The Architecture of Force: Part 2-Wild Pack of Family Dogs
Today I'm going to be doing something a little different, in that I'm going to be highlighting a piece of music I don't really consider to be "good", but still has a certain edge, a certain strength, that other songs like it lack. And once again, it's not because the music itself is good. No; what sets this apart entirely has to do with the context of who is preforming it.
Say what you will about the quality of his music post-Black Sabbath(bad) or his quality of character(low)-Ozzy Osbourne is the single most recognized, important individual in the history of heavy metal, and there will probably never be another one person as vital to the genre as he is/was. He's one of the very few metal musicians who's done the nearly impossible task of breaking into mainstream recognition-even people who don't recognize his significance as a musician know that he screams at his wife and kills animals for fun.
Ozzy has also gained a reputation for being something of a wraith, finding the best and brightest musicians to play in his troupe when they're young and casting them aside as quickly as he can find another talent to harvest(including the current lineup, in his almost 30 year solo career, Ozzy has had 10 guitarists, 10 bassists, 6 drummers and 7 keyboardists). Of those musicians, 2 have died-one from ulcers(Randy Castillo) and the other from being a coked-out retard who flew a plane into a house(Randy Rhoads), both of whom, now that I mention it, were named Randy. Coincidence?
Why do I bring all of this up? The man's career has been extensive, to say the least. He helped create the genre of heavy metal and has made a solo career that is successful to this day(even if it can be argued that the music itself ranges from "not very good" to "screamingly horrid"). He probably has at least a few hundred million fans, who know him from either his music, his debauchery, his television career, or all three. Ozzy Osbourne is 60 years old. His fans and his collaborators are legion.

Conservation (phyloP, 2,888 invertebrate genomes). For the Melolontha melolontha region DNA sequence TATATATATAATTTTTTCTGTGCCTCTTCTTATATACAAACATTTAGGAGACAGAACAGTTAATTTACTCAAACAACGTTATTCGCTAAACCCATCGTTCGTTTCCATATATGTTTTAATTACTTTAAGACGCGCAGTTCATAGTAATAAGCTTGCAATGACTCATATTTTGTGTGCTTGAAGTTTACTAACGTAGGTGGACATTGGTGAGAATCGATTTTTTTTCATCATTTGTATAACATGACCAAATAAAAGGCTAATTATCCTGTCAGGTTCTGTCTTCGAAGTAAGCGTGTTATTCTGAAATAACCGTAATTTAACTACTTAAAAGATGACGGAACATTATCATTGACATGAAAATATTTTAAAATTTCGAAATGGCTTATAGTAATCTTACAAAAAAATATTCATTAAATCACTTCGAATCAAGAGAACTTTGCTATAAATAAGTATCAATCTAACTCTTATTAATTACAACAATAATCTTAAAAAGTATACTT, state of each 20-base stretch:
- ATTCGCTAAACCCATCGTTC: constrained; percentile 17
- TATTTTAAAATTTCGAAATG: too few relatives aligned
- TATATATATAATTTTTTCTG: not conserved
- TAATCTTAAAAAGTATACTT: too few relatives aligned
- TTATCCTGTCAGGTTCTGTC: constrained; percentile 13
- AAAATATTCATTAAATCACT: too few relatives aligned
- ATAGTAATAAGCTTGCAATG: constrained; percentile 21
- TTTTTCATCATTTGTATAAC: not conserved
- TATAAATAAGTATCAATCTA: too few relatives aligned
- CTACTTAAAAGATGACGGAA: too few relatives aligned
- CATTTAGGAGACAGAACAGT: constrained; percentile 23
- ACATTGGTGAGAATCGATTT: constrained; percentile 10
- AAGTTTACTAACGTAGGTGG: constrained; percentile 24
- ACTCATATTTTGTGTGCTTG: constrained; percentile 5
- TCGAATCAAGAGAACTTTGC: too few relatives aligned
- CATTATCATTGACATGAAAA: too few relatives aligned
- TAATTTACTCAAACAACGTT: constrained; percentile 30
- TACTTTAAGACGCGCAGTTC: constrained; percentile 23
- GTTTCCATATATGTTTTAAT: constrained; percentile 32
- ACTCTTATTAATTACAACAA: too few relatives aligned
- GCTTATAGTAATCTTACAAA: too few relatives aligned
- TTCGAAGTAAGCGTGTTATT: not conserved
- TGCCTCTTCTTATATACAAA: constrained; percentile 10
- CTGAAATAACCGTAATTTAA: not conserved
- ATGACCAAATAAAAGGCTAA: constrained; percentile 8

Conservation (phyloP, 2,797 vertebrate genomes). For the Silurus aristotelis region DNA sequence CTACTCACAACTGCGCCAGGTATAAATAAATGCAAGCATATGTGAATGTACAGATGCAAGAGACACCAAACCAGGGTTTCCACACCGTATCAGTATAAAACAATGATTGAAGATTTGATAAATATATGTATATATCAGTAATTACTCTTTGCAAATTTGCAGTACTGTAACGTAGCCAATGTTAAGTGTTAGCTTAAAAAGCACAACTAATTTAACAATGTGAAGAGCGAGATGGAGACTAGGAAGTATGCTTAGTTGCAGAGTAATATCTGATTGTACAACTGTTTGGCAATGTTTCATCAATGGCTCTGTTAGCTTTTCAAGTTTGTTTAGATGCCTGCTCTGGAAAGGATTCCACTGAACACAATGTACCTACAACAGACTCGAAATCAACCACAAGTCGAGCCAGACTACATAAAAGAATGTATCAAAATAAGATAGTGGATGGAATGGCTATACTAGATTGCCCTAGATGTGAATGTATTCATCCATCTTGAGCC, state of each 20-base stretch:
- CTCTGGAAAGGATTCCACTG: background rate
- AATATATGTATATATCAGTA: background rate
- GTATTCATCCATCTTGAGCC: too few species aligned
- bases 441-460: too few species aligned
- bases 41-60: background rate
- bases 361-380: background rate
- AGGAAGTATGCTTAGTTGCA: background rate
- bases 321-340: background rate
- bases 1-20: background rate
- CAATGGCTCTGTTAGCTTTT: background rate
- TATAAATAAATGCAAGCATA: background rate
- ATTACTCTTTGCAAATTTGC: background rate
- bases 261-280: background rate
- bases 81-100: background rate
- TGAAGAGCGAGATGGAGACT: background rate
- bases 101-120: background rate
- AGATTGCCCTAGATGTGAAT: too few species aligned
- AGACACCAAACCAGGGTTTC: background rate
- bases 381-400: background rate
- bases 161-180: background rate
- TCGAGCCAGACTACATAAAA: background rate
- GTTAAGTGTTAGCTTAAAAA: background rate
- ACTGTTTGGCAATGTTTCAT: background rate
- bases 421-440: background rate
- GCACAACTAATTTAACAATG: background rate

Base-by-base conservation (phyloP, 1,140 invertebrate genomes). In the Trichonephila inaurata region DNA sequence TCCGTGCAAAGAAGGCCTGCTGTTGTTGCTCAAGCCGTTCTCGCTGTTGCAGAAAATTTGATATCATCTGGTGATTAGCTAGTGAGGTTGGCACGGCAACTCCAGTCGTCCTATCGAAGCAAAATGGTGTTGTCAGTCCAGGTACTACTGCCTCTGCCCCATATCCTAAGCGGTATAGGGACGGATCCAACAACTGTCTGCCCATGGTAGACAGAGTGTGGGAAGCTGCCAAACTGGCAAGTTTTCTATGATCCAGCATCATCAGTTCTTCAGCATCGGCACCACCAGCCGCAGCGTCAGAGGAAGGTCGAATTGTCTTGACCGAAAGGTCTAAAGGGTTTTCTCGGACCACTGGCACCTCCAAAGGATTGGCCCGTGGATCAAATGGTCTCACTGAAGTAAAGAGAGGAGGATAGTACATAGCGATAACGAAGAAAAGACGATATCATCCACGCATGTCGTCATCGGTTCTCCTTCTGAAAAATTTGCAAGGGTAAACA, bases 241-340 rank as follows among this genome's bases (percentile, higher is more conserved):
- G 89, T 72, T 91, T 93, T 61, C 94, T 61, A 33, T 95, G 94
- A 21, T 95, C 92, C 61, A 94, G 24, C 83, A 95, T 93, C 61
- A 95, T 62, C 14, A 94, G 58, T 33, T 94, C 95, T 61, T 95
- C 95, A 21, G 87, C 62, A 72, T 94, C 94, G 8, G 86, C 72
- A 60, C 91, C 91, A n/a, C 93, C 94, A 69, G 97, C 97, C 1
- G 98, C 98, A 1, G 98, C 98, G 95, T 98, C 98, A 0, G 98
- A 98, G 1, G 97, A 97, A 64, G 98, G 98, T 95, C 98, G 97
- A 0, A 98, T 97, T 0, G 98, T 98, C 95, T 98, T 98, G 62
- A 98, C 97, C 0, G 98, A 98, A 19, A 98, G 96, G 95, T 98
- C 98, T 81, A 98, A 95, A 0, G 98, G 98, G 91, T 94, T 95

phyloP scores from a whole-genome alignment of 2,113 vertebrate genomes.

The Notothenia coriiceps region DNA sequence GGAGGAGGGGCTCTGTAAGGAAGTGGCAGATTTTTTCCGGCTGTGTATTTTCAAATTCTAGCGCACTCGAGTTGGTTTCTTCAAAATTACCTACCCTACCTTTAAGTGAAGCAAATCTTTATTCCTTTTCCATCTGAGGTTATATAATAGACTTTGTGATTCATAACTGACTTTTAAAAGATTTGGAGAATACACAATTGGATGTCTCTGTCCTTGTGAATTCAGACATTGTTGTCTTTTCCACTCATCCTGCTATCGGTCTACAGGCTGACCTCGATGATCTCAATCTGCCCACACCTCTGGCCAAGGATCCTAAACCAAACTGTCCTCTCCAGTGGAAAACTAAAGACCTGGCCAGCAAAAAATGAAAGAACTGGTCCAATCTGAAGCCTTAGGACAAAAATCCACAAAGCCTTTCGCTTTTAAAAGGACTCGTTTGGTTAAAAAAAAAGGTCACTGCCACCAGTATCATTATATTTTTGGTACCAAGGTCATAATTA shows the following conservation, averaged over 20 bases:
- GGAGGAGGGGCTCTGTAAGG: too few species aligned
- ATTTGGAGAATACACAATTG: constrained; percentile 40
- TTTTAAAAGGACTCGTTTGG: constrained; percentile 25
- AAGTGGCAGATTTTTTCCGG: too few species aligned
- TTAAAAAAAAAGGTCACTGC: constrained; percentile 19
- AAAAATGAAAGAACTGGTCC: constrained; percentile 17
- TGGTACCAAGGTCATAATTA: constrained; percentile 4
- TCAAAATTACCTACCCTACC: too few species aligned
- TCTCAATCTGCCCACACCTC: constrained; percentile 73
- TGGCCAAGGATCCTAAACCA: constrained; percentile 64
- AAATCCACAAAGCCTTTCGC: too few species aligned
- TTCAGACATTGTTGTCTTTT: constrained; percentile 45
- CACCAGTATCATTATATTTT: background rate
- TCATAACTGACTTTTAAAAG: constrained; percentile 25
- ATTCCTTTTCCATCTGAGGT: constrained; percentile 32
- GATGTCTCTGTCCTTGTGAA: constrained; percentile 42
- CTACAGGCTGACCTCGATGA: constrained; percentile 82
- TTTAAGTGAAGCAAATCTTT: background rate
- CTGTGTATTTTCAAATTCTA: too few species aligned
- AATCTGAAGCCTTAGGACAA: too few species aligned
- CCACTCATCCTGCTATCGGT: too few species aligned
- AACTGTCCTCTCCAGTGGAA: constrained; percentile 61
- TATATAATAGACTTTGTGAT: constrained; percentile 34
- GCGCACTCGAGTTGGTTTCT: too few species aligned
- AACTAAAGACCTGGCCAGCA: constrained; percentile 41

The song "I Don't Wanna Stop" is, in a lot of ways, not very good, or at the very least there's nothing that really stands out about it, on first listen. But, as stated in the beginning, it's the context that makes this song kind of special.
The message is clear: "My enemies can eat shit and die. My fans can go get me a beer, and by Christ it had better be cold. My God, I am excellent." This alone, from a 60 year old man who could give half a fuck about what you think and has more money then the Franklin Mint, holds a certain charm, a way of making you wish that throne was yours. The presentation of this message, however, is something worth noting entirely by itself.
When Ozzy first left Black Sabbath, it seemed like he was trying to distance himself from their sound as much as possible-his haunted wail turned into more of a furious squeak, and the ultra low, heavy riffs that everyone was used to hearing back him up at the time turned zippy and upbeat at the hands of Randy Rhoads(possibly the most overrated metal musician who ever lived). In other words, he turned his sound into pop metal, and it sucked, especially in comparison to his earlier work with Sabbath.
With this song-and the whole album of "Black Rain", really-it sounds almost as though he's trying to return to his roots. Zakk Wylde(currently kickboxing with Nikki Sixx for Dumbest Stage Name) slams down riffs with a heaviness reminiscent of early Sabbath classics like "Into The Void" and Ozzy, once more, stretches his voicebox and becomes the ominous phantom he once was. It's as though the Ozzy Osbourne from 1972 wandered into the present just to say "Fuck you, I was great then and I'm great now and I'm going to live forever."
Because make no mistake, it's not just his present day band playing with him on this song. There's Randy Rhoads and Geezer Butler and Jake E.Lee and Carmine Appice and Tommy Alridge and Mike Moran and, if you listen closely, a little bit of Tony Iommi mixed in there too-not in the sound of the music, but in the spirit. Ozzy Osbourne has been the ringleader of a circus of some of the most talented musicians to ever walk the earth, and some mediocre ones as well, and even a few that were just flat-out not very good. Most of the music wasn't good then and in the future it's probably not going to get better.
But with power like his? With a seat waiting for him in the Pantheon? With that grin, and that howl?
It doesn't even fucking matter. Because in the song's own words, "You're either in or in the way."
It's Ozzy's world. Try not to fuck it up.